How to improve hair health

How to improve hair health

From stress, hormones, nutrient deficiencies and modern styling habits – there are many factors at play daily that can compromise our hair health.

And while weak, thinning and damaged hair can feel like an enduring struggle – lush, thriving strands aren’t elusive. If you want to know how to get thick healthy hair, here are few easy steps you can implement into your beauty regime.

What is hair health?

Healthy hair is typically perceived as smooth in texture, naturally thick and resilient to breakage. But the difficulty is, your strands are consistently exposed to damage – weakened by environmental stressors, heat styling, colour and harsh haircare products. Eventually this results in loss of lustre, frizz, widening parts, split ends and other issues related to intrinsically weak hair.

What health issues cause hair loss?

In healthy women, anywhere from 6% – 38% will experience some degree of hair loss in their lives [1]. Telogen effluvium (TE) is a term that describes a form of temporary, reversible hair loss. TE is very common and can happen for a variety of reasons.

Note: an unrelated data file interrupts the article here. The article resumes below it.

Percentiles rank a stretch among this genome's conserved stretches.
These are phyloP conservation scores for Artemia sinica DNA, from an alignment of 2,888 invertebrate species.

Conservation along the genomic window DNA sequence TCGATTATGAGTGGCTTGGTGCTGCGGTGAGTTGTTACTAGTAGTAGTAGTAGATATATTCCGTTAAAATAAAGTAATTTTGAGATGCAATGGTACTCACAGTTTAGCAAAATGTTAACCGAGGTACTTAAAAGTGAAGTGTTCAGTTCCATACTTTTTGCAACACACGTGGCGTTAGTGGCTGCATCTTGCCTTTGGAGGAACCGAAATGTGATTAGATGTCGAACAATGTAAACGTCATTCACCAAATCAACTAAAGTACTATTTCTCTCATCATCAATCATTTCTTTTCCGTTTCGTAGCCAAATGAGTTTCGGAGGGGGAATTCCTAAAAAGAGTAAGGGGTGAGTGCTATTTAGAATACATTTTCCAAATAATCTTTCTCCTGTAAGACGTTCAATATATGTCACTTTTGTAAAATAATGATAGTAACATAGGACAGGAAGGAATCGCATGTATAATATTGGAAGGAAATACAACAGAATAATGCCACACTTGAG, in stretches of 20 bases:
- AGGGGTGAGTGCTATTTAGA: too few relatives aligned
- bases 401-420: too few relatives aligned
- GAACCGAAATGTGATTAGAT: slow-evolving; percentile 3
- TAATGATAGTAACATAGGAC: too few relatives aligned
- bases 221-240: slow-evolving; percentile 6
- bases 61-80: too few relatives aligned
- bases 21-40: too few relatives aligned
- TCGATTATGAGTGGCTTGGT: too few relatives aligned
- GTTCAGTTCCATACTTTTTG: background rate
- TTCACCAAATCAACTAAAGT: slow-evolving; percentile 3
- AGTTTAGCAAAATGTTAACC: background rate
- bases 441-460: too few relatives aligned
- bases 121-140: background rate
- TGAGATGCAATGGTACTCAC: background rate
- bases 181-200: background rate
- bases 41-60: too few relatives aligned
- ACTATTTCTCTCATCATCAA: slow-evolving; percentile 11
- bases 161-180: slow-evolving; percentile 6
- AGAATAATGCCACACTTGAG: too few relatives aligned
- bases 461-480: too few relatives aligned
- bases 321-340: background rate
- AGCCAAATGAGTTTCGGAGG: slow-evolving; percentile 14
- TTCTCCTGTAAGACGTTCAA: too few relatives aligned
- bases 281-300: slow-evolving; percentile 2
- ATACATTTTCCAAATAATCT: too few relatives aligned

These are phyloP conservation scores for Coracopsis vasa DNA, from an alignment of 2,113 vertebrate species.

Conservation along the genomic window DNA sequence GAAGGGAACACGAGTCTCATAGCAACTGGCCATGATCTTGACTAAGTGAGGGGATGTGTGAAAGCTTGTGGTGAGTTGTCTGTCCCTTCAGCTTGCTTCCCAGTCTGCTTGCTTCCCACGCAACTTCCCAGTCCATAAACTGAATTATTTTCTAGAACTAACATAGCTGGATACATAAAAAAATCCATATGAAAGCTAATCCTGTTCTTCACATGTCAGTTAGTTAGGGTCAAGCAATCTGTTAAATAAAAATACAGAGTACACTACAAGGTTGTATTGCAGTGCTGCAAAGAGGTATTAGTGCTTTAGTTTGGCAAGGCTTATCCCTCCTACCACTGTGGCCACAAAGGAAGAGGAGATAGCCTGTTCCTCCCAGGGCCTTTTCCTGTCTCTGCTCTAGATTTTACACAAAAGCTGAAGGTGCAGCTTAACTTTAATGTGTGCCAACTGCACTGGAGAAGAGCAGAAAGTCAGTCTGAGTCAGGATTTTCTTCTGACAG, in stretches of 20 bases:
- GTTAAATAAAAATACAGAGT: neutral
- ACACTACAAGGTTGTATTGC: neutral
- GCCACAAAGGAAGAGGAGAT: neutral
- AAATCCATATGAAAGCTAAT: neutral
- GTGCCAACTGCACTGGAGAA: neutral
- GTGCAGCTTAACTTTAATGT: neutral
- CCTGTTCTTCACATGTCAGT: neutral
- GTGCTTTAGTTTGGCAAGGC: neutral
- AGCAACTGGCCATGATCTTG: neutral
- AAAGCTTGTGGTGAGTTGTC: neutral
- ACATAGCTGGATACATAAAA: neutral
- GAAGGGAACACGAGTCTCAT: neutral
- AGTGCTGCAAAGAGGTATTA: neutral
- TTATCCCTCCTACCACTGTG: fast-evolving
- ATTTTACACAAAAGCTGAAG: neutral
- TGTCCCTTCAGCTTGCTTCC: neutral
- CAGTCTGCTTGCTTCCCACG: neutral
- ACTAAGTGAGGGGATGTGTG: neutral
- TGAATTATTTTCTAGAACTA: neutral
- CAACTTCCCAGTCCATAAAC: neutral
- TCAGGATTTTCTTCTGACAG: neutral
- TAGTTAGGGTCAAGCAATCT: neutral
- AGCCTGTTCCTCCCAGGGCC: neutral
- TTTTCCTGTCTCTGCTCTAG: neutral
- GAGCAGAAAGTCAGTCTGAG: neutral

The most common cause of hair loss is a hereditary condition that happens with ageing – which is known as androgenic alopecia or male and female pattern baldness. This tends to happen gradually, appearing as a receding hairline and bald spots in men and thinning hair along the centre of the scalp in women.

Hormone Changes

It’s extremely common for women to experience hair loss during periods of large hormonal fluctuations – including pregnancy, postpartum and menopause. Additionally, excess or deficiency in thyroid hormones can also prompt hair loss.

Post-partum hair loss is a prevalent concern amongst women. After childbirth an estimated average of 30% of hairs enter the resting phase of the hair growth cycle – known as telogen – approximately nine weeks post-partum. And this is usually when new mothers begin to notice increased hair loss and thinning – which can last anywhere from 6-24 weeks.

In the lead up to menopause, women experience a dramatic decrease in oestrogen production along with other complex hormonal changes that create an imbalance in the ratio of androgens to oestrogen that is thought to cause alternations to the hair growth cycle (2).

Thyroid hormones are imperative for the development and maintenance of the hair follicle. Therefore, when the thyroid isn’t functioning properly – be it there is too much or too little thyroid hormones circulating – this can trigger hair loss (3).

Reading next

Skin Series #1: Fish oil - A Natural Remedy for Acne

Leave a comment

This site is protected by reCAPTCHA and the Google Privacy Policy and Terms of Service apply.